While PayPal (PYPL) has gained 55% this year, BTIG LLC analyst Mark Palmer says in a Wednesday report that the stock still has upside. Growth potential at PayPal's millennial-friendly Venmo payments app and changes the company is considering at its credit business prompted the analyst to raise his price target from $63 to $70 per share.

Shares of PayPal Holdings Inc., which is based in San Jose, Calif., were roughly flat Wednesday at $61.30.

PayPal's Venmo social payments system, which lets users send money between themselves and increasingly pay merchants, is popular. The services 210 million active users sent and received $8 billion in cash over the service in the second quarter. The business does not contribute much to PayPal's top line, however.

The nascent "Pay with Venmo" service, which charges merchants a fee for processing payments, has growth prospects, Palmer suggested. Chains such as Lululemon Athletica Inc.  (LULU) and Forever 21 Inc. accept the service, and PayPal says it hopes to sign up millions of its merchants by the end of the year.

"As 'Pay with Venmo' gains traction, we believe it will help (PayPal) to address one of the concerns about its model, other than competition and credit risk, that has lingered: declining transaction take rates," Palmer suggested.

Meanwhile, PayPal has been exploring changes to its credit business that BTIG argues could improve its stock price.

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The company had $6.1 billion in gross receivables from its consumer and merchant loan businesses at the end of the second quarter. Palmer suggested that the "presence of consumer loans on its balance sheet and the potential for credit-related earnings volatility" has lowered PayPal's valuation. Selling receivables or allowing a third party to fund the loans from the start could free up $5 billion in capital, he added. While the move could dilute earnings, Palmer suggested that removing credit risk would improve PayPal's valuation.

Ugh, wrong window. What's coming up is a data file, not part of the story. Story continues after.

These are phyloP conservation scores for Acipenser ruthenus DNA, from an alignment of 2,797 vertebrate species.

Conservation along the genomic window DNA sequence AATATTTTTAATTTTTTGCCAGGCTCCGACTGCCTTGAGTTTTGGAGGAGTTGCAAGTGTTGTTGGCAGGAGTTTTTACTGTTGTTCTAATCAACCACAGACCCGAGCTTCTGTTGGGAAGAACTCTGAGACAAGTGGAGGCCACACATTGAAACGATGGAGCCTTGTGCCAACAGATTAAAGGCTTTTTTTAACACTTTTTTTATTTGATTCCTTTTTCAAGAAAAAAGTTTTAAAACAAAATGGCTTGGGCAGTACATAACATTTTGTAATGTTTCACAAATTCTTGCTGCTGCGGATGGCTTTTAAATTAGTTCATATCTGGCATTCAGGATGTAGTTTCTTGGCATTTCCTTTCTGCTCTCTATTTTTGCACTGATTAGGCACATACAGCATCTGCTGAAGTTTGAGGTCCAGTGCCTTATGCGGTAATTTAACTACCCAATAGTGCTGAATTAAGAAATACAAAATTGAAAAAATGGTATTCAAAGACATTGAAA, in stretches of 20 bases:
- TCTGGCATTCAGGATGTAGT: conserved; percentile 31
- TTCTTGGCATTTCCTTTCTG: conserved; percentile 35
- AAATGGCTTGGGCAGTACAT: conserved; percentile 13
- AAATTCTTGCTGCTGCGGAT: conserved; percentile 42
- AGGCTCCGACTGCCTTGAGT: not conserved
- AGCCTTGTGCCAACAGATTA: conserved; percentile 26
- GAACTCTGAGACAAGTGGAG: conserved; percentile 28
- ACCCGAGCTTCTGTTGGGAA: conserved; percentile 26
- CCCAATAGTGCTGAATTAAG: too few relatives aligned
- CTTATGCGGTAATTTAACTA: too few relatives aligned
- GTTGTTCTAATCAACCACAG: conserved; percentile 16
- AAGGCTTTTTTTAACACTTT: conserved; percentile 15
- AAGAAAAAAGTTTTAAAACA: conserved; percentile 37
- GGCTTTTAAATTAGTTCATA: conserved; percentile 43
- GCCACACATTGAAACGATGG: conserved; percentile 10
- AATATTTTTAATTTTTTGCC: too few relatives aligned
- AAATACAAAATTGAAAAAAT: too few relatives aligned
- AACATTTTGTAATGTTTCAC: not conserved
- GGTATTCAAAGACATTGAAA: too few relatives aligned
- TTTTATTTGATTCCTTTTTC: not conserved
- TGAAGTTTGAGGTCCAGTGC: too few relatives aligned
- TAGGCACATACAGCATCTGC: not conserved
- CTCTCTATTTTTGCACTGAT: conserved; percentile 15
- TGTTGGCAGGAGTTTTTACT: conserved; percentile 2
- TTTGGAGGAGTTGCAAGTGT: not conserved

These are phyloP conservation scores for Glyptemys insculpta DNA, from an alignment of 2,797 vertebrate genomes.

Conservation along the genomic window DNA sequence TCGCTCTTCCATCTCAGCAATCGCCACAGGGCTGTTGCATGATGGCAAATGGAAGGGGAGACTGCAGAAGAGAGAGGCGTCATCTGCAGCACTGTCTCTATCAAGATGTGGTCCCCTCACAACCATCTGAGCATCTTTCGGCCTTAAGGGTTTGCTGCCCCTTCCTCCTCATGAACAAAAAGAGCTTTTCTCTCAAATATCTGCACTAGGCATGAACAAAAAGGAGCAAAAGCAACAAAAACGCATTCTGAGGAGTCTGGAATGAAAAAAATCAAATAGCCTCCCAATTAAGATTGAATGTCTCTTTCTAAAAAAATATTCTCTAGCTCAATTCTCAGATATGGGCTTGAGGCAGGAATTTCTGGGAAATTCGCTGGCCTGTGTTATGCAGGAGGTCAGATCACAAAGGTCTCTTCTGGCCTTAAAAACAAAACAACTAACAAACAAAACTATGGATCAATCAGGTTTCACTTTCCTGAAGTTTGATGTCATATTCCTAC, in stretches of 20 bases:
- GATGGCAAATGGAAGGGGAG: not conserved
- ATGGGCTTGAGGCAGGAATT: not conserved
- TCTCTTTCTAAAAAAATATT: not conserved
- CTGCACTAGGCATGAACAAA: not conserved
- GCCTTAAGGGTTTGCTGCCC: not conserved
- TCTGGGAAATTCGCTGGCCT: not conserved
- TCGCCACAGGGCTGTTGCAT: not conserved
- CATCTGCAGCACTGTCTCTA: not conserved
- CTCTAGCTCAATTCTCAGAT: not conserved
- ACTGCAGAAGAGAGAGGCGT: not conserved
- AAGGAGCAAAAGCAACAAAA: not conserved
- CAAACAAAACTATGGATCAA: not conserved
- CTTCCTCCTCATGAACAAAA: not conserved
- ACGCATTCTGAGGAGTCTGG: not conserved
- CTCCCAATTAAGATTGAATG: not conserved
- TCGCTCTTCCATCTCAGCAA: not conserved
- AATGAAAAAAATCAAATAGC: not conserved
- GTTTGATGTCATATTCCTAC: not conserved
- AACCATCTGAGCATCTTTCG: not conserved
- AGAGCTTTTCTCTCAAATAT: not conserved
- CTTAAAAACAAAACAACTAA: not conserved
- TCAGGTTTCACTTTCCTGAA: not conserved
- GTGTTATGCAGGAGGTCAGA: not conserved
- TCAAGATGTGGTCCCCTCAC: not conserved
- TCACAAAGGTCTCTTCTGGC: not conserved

Separately, Jefferies analyst Ramsey El-Assal noted in a Wednesday report that some PayPal bears are looking ahead to the expiration of a contract with former parent eBay Inc. (EBAY)  in 2020 with trepidation. Ebay accounts for 14% of PayPal's total payment volume, he noted, while PayPal processes 73% of eBay transactions.

"We don't see eBay walking away from (PayPal)," El-Assal wrote, suggesting that the companies "rely much too much on each other" to end their relationship.

Ebay could improve its economics by taking on more of the roles that PayPal current provides, such as fraud protection, billing and customer service. PayPal could withstand changes to the relationship, however.  "The punchline of our proprietary analysis is that the EPS impact of a EBAY contract renegotiation should prove manageable because EBAY will have declined to a much lower revenue and earnings contribution for (PayPal) by 2020 when the contract expires," he wrote.

Even if PayPal's payments to Ebay increased by 50%, El-Assal calculates, it would only reduce earnings per share by 8%.

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